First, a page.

One easy way to turn ‘lumpy’ terrain into a linear environment is to ‘soften’ your effort on every climb or undulation.
That is to say that instead of focusing on maintaining speed, look to keep an even power output. This is where power-meters are incredibly helpful and unparalleled in their usefulness to a cyclist.
By tempering your effort on a rise to stay within the prescribed training zone you will avoid unnecessary ‘spikes’ in power, which sap energy and could potentially cause you to ‘blow-up’.
The key to using this technique to maximum effect is to be unconcerned with speed as a metric, focusing exclusively on power output.
It should be said that this focus on power output over undulating terrain will further develop an even pedal-stroke.
Note: This technique requires the use and perfection of tip #1, predictive shifting.
Steady climbs are great for performing evenly paced efforts, but they are not always available, so it is important to learn how to make due with the terrain available. Photo Credit: Brian McCulloch
Tip #4: Maintain Pressure On The Pedals Over The Flats, Crests, & Downhills
Just as tip #3 asked you to soften power transmission going uphill, the opposite is true, meaning that when the road is flat or downhill, more power must be applied to the pedals to maintain a steady-state effort.
Unfortunately, it is all to common for cyclists to push hard on climbs only to seek rest or easy-pedaling as a rise crests.
This tactic is not only energy sapping and inefficient, it is also slower than the technique of ‘maintaining pressure on the pedals’ being described.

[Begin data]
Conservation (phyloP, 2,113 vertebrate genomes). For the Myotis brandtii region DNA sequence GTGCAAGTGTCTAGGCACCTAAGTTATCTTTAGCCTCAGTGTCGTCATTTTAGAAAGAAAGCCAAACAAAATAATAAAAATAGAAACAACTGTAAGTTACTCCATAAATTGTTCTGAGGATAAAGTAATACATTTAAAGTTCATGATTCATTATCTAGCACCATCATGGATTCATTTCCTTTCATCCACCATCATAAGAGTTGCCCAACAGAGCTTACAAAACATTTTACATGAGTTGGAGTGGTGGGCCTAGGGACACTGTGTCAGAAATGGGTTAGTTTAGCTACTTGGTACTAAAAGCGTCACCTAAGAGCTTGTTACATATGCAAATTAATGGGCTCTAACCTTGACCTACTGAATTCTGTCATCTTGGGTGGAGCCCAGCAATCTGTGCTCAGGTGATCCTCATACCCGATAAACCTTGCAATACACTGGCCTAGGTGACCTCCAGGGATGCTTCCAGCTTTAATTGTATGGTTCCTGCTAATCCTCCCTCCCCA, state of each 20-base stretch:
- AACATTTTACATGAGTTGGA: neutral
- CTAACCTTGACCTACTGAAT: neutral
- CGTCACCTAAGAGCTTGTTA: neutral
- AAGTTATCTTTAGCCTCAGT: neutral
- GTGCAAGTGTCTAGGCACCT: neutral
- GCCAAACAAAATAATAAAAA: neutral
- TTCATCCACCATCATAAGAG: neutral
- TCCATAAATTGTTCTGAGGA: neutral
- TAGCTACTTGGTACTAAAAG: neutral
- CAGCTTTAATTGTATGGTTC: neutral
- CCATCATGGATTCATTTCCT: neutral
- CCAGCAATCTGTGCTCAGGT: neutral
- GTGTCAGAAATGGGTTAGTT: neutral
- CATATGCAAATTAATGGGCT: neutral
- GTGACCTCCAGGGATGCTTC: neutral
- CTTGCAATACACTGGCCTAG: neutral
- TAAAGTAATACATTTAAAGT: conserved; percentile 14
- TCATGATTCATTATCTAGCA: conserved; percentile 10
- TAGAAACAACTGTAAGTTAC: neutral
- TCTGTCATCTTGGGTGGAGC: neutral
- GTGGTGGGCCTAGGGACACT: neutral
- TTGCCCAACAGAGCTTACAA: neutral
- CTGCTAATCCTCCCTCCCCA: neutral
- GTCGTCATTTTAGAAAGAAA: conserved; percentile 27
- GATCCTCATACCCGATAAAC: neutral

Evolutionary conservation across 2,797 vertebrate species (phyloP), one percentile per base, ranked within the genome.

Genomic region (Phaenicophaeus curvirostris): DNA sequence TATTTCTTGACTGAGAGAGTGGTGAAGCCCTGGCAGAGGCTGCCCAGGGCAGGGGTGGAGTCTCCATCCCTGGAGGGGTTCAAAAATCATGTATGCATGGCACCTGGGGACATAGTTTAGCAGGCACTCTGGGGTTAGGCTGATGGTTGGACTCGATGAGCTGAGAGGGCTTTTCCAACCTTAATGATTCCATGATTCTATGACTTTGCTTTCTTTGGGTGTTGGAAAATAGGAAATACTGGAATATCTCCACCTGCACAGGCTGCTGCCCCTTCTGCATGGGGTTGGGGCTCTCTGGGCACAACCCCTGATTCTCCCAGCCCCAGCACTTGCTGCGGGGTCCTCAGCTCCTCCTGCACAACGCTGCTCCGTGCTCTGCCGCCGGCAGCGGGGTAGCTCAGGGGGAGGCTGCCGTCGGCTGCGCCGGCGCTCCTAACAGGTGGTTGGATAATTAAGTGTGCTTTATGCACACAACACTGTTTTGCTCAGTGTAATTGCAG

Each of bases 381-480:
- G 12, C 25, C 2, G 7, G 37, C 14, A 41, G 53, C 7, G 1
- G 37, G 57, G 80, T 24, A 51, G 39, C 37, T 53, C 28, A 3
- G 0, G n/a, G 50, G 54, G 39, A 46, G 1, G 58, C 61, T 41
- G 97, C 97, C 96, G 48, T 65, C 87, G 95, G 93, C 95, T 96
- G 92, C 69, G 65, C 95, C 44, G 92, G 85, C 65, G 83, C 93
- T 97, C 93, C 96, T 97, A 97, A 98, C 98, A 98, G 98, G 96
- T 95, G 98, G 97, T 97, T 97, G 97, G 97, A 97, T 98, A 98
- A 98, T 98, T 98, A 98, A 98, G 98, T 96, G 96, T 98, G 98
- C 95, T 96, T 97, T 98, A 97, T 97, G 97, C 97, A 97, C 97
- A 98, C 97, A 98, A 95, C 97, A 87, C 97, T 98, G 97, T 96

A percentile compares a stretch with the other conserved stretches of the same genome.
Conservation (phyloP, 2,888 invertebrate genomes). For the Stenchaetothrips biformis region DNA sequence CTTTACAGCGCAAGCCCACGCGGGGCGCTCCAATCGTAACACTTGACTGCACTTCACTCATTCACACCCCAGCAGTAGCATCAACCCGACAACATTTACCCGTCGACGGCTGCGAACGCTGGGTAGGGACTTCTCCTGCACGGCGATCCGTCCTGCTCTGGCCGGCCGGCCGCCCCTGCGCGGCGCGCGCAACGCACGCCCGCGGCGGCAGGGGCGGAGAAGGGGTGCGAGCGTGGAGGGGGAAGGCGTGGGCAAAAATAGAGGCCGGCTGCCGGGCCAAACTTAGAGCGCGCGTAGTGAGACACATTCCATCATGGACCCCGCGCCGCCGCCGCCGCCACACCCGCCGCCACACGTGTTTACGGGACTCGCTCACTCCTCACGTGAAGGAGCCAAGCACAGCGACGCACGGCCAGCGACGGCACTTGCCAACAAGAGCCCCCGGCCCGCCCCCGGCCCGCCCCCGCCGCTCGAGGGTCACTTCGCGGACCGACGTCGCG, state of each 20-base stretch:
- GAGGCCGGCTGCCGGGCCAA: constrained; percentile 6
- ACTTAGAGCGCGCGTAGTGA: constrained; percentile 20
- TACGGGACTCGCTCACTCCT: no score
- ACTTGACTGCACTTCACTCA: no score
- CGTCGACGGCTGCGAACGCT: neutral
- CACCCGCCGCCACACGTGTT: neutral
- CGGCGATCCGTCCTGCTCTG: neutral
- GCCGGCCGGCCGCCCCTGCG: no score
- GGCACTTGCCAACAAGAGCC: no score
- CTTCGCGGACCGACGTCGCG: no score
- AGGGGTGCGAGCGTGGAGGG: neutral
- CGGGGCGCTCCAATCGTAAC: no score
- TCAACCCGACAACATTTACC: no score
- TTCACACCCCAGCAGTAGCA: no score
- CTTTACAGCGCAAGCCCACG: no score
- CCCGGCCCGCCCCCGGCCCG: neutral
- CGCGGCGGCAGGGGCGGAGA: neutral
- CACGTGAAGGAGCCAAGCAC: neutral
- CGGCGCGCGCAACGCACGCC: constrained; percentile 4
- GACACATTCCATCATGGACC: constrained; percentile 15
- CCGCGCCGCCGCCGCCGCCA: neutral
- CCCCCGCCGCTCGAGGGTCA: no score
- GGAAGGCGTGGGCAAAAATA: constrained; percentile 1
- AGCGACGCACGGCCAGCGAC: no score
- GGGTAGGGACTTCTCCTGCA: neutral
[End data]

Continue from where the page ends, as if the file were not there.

By using the predictive shifting tip to perpetuate a steady output on a climb, rest is not needed when a rise finally eases. This means that steady and uninterrupted pressure on the pedals can be maintained.
By continuing to apply pressure to the pedals over the crest and onto the downhill, you can extend a steady-state effort in distance and duration, both of which will pay dividends in the form of increased fitness!
Note: Pedaling on a downhill should only be done when safe. Steep or curvy downhills need not be pedaled. Always use your best judgement.
Even in a group ride setting it is important to constantly be scanning the upcoming terrain in order to shift early and soften accelerations.Photo Credit: Joy McCulloch
Steady-state efforts can often be daunting to perform, especially when local terrain does not include an adequate gradual climb to perform a prescribed workout.
By using predictive shifting, applying power via a smooth pedal stroke, and adjusting your power output to compensate for a climb, crest, or downhill you can turn any terrain into a suitable training ground for a steady-state effort.
Once mastered, these techniques are sure to help you perform excellent steady-state efforts over varying terrain, which will help you develop a robust level of fitness and an increased resiliency to fatigue…
All of which adds up to better performances in any event you do!
Until Next Time, Be Safe, Train Hard, & Have Fun!
-Brian and Joy McCulloch
Big Wheel Coaching